Dr. Jones position of “standard practice” isn’t looking good. Not good at all.

Here’s the statement published on the UK parliament website:

Memorandum submitted by the Royal Society of Chemistry (CRU 42)



· It is essential that the public and all non-specialists remain truly confident in the scientific method to provide a sound scientific evidence-base on which strong decisions can be made. Correspondingly, it is in the interest of scientists and the public that society as a whole has an understanding and an appreciation of science.

· Access to reliable, up-to-date information is vital to advancing research and enabling the discovery or development of solutions to global issues. Sharing information is especially important in multi-disciplinary research, where progress is very much dependent on willing and effective communication between different speciality areas.

· The RSC firmly believes that the benefits of scientific data being made available and thus open to scrutiny outweigh the perceived risks. To this end, scientific information should be made available on request as outlined in the Freedom of Information Act.


1. The Royal Society of Chemistry (RSC) welcomes the opportunity to submit formal written evidence to the consultation on the disclosure of climate change data from the climatic research unit at the University of East Anglia.

2. The RSC is the UK Professional Body for chemical scientists and an international Learned Society for advancing the chemical sciences. Supported by a network of over 46,000 members worldwide and an internationally acclaimed publishing business, our activities span education and training, conferences and science policy, and the promotion of the chemical sciences to the public.

3. The document has been written from the perspective of the Royal Society of Chemistry. It is noteworthy that the University of East Anglia is a member of the RSC Partnership Scheme, however this in no way constitutes a conflict of interest. The RSC’s Royal Charter obliges it “to serve the public interest” by acting in an independent advisory capacity, and we would therefore be very happy for this submission to be put into the public domain.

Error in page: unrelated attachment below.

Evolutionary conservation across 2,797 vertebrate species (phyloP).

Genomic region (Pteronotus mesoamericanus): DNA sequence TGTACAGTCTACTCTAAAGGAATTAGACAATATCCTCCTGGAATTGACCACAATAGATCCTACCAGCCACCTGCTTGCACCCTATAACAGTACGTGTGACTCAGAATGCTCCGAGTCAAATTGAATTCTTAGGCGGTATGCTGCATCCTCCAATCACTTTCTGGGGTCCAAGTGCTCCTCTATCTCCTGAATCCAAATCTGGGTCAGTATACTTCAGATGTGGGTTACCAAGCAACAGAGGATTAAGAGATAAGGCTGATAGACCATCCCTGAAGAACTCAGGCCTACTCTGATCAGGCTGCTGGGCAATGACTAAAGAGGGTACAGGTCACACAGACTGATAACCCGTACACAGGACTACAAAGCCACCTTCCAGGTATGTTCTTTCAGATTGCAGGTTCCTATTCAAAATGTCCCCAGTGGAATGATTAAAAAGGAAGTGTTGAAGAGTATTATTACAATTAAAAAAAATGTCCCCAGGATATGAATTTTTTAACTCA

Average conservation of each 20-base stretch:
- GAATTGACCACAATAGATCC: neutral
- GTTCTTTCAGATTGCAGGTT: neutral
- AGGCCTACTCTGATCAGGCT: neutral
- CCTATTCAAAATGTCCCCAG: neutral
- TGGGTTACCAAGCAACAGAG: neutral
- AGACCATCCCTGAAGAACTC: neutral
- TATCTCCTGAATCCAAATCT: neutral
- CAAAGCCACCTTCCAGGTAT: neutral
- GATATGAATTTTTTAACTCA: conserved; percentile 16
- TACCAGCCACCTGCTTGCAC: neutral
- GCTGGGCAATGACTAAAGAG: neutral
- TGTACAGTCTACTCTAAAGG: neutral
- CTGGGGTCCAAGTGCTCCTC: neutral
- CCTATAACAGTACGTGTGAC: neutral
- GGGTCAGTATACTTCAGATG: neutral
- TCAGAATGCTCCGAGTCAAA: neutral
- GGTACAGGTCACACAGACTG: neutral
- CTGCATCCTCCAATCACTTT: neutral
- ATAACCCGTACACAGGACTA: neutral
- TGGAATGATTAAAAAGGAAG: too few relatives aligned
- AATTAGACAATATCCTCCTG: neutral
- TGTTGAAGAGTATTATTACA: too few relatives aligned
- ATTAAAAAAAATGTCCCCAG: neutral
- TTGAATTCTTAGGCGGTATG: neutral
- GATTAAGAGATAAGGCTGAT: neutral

· What are the implications of the disclosures for the integrity of scientific research?

4. The apparent resistance of researchers from the Climatic Research Unit (CRU) at the University of East Anglia (UEA) to disclose research data has been widely portrayed as an indication of a lack of integrity in scientific research. The true nature of science dictates that research is transparent and robust enough to survive scrutiny. A lack of willingness to disseminate scientific information may infer that the scientific results or methods used are not robust enough to face scrutiny, even if this conjecture is not well-founded. This has far-reaching consequences for the reputation of science as a whole, with the ability to undermine the public’s confidence in science.

5. It is essential that the public and all non-specialists remain truly confident in the scientific method to provide a sound scientific evidence-base on which strong decisions can be made. Correspondingly, it is in the interest of scientists and the public that society as a whole has an understanding and an appreciation of science. The RSC strongly supports the dissemination of chemical knowledge to foster and encourage the growth and application of the chemical sciences, as stated in its Royal Charter. This includes the dissemination of scientific knowledge as a means to advance public understanding and the learning of science.